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Dispatches From the Culture Wars - December 7, 2021

Open season on protesters, but the fight to defend rights is on

Credit, Gary Huck at huckkonopackicartoons.com.

 

Omicron’s Message

By Robert Wright
Nonzero

The new Covid variant has a few unkind words for the world’s governing class—and for global elites more broadly.

Curt Flood and the Baseball Lockout

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By Peter Dreier
Talking Points Memo

Missing from the stories about baseball’s current labor war is the key role that Curt Flood played in the struggle for free agency. An outstanding hitter and outfielder during the 1950s and 1960s, Flood sacrificed his career to challenge baseball’s plutocratic control over players’ lives and livelihoods.

The Oscars and Colonial Amnesia

By Ryan Mitra
The Diplomat

Shoojit Sarkar’s movie “Sardar Udham,” which is based on the life of an Indian revolutionary who assassinated a British colonial official responsible for the Jallianwallah Bagh massacre, has stirred controversy in India. The jury selecting India’s official Oscars entry rejected the critically acclaimed film; the decision has stoked heated discussion in the country. 

Rittenhouse Verdict: Hunting Season Has Begun

By Anthea Butler
MSNBC

With the acquittal of Kyle Rittenhouse, not only will protesters continue to fear excessive police force, but because a Wisconsin jury found Rittenhouse not guilty in the killing of two protesters and the wounding of another, random gun-toting vigilantes with their idea of “law and order” also present another very present danger.

It Wasn’t Yoko

By Christine Feldman-Barrett
The Conversation

Did Yoko Ono break up The Beatles? The seemingly fixed nature of women’s roles both professionally and personally was greatly challenged through second-wave feminism soon after the documentary Let It Be’s 1970 release.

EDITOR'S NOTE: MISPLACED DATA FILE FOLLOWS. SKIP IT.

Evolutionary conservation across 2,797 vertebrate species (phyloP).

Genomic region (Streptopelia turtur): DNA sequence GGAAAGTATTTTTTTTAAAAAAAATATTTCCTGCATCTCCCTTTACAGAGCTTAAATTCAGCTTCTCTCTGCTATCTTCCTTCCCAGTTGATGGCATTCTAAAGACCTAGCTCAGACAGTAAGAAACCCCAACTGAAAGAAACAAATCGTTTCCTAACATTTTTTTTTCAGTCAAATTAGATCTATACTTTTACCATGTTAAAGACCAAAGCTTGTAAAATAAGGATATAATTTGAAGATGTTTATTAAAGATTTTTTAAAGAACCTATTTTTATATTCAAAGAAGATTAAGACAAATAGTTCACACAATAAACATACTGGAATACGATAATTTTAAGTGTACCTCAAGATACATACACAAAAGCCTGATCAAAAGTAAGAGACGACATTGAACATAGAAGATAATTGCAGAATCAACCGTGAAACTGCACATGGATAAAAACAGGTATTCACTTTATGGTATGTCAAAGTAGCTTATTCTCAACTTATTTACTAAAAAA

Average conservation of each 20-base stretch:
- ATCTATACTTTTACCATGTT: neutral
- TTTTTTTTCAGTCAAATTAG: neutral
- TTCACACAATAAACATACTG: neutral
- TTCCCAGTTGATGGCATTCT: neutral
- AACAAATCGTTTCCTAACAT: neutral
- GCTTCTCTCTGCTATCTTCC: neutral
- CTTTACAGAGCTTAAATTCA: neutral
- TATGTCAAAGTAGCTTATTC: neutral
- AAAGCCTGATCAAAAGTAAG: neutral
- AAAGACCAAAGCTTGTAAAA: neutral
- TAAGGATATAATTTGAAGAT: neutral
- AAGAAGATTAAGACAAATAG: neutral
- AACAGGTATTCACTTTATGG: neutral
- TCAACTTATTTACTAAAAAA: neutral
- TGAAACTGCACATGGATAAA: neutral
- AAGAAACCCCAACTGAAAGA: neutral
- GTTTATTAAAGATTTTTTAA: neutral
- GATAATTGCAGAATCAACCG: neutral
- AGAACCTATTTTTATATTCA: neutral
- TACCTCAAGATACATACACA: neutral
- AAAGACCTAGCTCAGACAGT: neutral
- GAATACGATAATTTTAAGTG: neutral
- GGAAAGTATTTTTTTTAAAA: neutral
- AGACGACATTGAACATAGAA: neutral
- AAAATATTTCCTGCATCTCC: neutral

Election Workers Sue Slanderous Far Right Website

By Peter Eisler
Reuters

Two Georgia election workers targeted by former U.S. President Donald Trump in a vote-rigging conspiracy theory have sued a far-right website that trumpeted the false story, alleging it incited months of death threats and harassment against them.

Art Too LGBTQ For Jefferson City

By Jack Suntrup
St Louis Post-Dispatch

An LGBTQ history exhibit was removed from the state Capitol in September after several complaints, including from a GOP official who worked in the Capitol.

Virgil Abloh: Funk, Fashion and Language

By Rikki Byrd
Vox

Abloh, who died November 28 at the age of 41, played with the contrary in language and art. Like Black creative production has done for centuries on end, he bent language, played with it, funked it up, stretched it to its limits to see what words could do, to see what else was possible.

The Judge Who Told the Truth About the Mississippi Abortion Ban

By Reynolds Holding
The Atlantic

The ban that comes before the Supreme Court is “pure gaslighting,” says the controversial judge who struck it down.

Farmers Win in India - How They Did It

By Shivam Shankar Singh and Anand Venkatanarayanan
The Wire

In a circumstance where one side controls institutions like the media, police and other organs of the state, the success of a movement rests on developing creative means of breaking through the government’s control over institutions – or sidestepping it.